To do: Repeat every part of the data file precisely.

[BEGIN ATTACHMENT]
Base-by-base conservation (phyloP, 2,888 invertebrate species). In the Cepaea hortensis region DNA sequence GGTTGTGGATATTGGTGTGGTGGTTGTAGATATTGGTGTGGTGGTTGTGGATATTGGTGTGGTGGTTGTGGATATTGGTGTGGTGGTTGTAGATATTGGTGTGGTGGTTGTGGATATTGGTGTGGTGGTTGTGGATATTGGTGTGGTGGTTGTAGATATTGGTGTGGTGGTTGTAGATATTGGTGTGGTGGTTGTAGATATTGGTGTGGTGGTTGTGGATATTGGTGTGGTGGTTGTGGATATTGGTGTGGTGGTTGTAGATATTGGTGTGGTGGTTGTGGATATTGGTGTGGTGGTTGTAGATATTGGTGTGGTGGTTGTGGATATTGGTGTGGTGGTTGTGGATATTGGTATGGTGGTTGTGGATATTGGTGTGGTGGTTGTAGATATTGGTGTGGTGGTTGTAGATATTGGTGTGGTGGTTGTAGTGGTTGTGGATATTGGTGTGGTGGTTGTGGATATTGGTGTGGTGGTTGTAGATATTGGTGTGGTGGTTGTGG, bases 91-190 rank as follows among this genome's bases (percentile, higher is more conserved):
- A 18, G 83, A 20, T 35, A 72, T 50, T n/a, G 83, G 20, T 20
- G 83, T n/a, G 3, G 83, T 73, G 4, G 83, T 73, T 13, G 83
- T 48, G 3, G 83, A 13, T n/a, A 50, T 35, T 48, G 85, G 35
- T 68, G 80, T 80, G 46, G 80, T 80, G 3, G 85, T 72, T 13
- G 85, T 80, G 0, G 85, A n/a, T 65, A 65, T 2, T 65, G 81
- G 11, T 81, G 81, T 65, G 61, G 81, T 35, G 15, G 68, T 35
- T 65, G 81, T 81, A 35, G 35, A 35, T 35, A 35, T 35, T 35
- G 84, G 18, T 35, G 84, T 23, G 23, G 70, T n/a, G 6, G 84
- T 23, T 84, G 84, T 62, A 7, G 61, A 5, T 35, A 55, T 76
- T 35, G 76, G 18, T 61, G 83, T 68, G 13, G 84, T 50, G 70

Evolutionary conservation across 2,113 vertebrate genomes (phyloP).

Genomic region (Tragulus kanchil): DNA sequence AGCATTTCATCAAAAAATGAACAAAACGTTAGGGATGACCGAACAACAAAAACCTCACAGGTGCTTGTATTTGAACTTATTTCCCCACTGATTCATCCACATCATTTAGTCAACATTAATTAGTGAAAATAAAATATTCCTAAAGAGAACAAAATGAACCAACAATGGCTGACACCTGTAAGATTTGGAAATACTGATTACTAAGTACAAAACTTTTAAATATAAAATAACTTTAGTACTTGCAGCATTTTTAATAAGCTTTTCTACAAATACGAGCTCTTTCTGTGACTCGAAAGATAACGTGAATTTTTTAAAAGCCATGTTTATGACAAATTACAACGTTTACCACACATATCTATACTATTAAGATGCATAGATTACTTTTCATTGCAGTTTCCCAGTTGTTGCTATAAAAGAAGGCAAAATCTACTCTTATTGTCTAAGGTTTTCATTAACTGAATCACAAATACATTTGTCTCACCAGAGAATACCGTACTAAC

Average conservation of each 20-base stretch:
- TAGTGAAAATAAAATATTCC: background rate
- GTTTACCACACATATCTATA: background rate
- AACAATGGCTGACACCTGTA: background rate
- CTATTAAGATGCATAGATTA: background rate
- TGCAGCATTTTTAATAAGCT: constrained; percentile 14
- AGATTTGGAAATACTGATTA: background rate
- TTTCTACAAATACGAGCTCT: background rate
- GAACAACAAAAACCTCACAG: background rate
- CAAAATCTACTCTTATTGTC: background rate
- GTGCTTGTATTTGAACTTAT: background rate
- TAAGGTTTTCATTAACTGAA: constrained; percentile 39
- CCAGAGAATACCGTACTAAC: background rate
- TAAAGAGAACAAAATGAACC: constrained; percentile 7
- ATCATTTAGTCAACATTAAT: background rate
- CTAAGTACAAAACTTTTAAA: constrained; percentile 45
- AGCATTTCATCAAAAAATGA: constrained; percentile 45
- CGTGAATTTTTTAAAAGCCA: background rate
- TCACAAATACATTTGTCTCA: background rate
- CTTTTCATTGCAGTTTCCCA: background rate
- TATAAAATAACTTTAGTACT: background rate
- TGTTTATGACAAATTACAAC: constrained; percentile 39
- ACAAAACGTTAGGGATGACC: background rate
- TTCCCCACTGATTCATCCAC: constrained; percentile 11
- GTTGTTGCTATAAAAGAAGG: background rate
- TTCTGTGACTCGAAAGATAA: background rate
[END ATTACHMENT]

Base-by-base conservation (phyloP, 2,888 invertebrate species). In the Cepaea hortensis region DNA sequence GGTTGTGGATATTGGTGTGGTGGTTGTAGATATTGGTGTGGTGGTTGTGGATATTGGTGTGGTGGTTGTGGATATTGGTGTGGTGGTTGTAGATATTGGTGTGGTGGTTGTGGATATTGGTGTGGTGGTTGTGGATATTGGTGTGGTGGTTGTAGATATTGGTGTGGTGGTTGTAGATATTGGTGTGGTGGTTGTAGATATTGGTGTGGTGGTTGTGGATATTGGTGTGGTGGTTGTGGATATTGGTGTGGTGGTTGTAGATATTGGTGTGGTGGTTGTGGATATTGGTGTGGTGGTTGTAGATATTGGTGTGGTGGTTGTGGATATTGGTGTGGTGGTTGTGGATATTGGTATGGTGGTTGTGGATATTGGTGTGGTGGTTGTAGATATTGGTGTGGTGGTTGTAGATATTGGTGTGGTGGTTGTAGTGGTTGTGGATATTGGTGTGGTGGTTGTGGATATTGGTGTGGTGGTTGTAGATATTGGTGTGGTGGTTGTGG, bases 91-190 rank as follows among this genome's bases (percentile, higher is more conserved):
- A 18, G 83, A 20, T 35, A 72, T 50, T n/a, G 83, G 20, T 20
- G 83, T n/a, G 3, G 83, T 73, G 4, G 83, T 73, T 13, G 83
- T 48, G 3, G 83, A 13, T n/a, A 50, T 35, T 48, G 85, G 35
- T 68, G 80, T 80, G 46, G 80, T 80, G 3, G 85, T 72, T 13
- G 85, T 80, G 0, G 85, A n/a, T 65, A 65, T 2, T 65, G 81
- G 11, T 81, G 81, T 65, G 61, G 81, T 35, G 15, G 68, T 35
- T 65, G 81, T 81, A 35, G 35, A 35, T 35, A 35, T 35, T 35
- G 84, G 18, T 35, G 84, T 23, G 23, G 70, T n/a, G 6, G 84
- T 23, T 84, G 84, T 62, A 7, G 61, A 5, T 35, A 55, T 76
- T 35, G 76, G 18, T 61, G 83, T 68, G 13, G 84, T 50, G 70

Evolutionary conservation across 2,113 vertebrate genomes (phyloP).

Genomic region (Tragulus kanchil): DNA sequence AGCATTTCATCAAAAAATGAACAAAACGTTAGGGATGACCGAACAACAAAAACCTCACAGGTGCTTGTATTTGAACTTATTTCCCCACTGATTCATCCACATCATTTAGTCAACATTAATTAGTGAAAATAAAATATTCCTAAAGAGAACAAAATGAACCAACAATGGCTGACACCTGTAAGATTTGGAAATACTGATTACTAAGTACAAAACTTTTAAATATAAAATAACTTTAGTACTTGCAGCATTTTTAATAAGCTTTTCTACAAATACGAGCTCTTTCTGTGACTCGAAAGATAACGTGAATTTTTTAAAAGCCATGTTTATGACAAATTACAACGTTTACCACACATATCTATACTATTAAGATGCATAGATTACTTTTCATTGCAGTTTCCCAGTTGTTGCTATAAAAGAAGGCAAAATCTACTCTTATTGTCTAAGGTTTTCATTAACTGAATCACAAATACATTTGTCTCACCAGAGAATACCGTACTAAC

Average conservation of each 20-base stretch:
- TAGTGAAAATAAAATATTCC: background rate
- GTTTACCACACATATCTATA: background rate
- AACAATGGCTGACACCTGTA: background rate
- CTATTAAGATGCATAGATTA: background rate
- TGCAGCATTTTTAATAAGCT: constrained; percentile 14
- AGATTTGGAAATACTGATTA: background rate
- TTTCTACAAATACGAGCTCT: background rate
- GAACAACAAAAACCTCACAG: background rate
- CAAAATCTACTCTTATTGTC: background rate
- GTGCTTGTATTTGAACTTAT: background rate
- TAAGGTTTTCATTAACTGAA: constrained; percentile 39
- CCAGAGAATACCGTACTAAC: background rate
- TAAAGAGAACAAAATGAACC: constrained; percentile 7
- ATCATTTAGTCAACATTAAT: background rate
- CTAAGTACAAAACTTTTAAA: constrained; percentile 45
- AGCATTTCATCAAAAAATGA: constrained; percentile 45
- CGTGAATTTTTTAAAAGCCA: background rate
- TCACAAATACATTTGTCTCA: background rate
- CTTTTCATTGCAGTTTCCCA: background rate
- TATAAAATAACTTTAGTACT: background rate
- TGTTTATGACAAATTACAAC: constrained; percentile 39
- ACAAAACGTTAGGGATGACC: background rate
- TTCCCCACTGATTCATCCAC: constrained; percentile 11
- GTTGTTGCTATAAAAGAAGG: background rate
- TTCTGTGACTCGAAAGATAA: background rate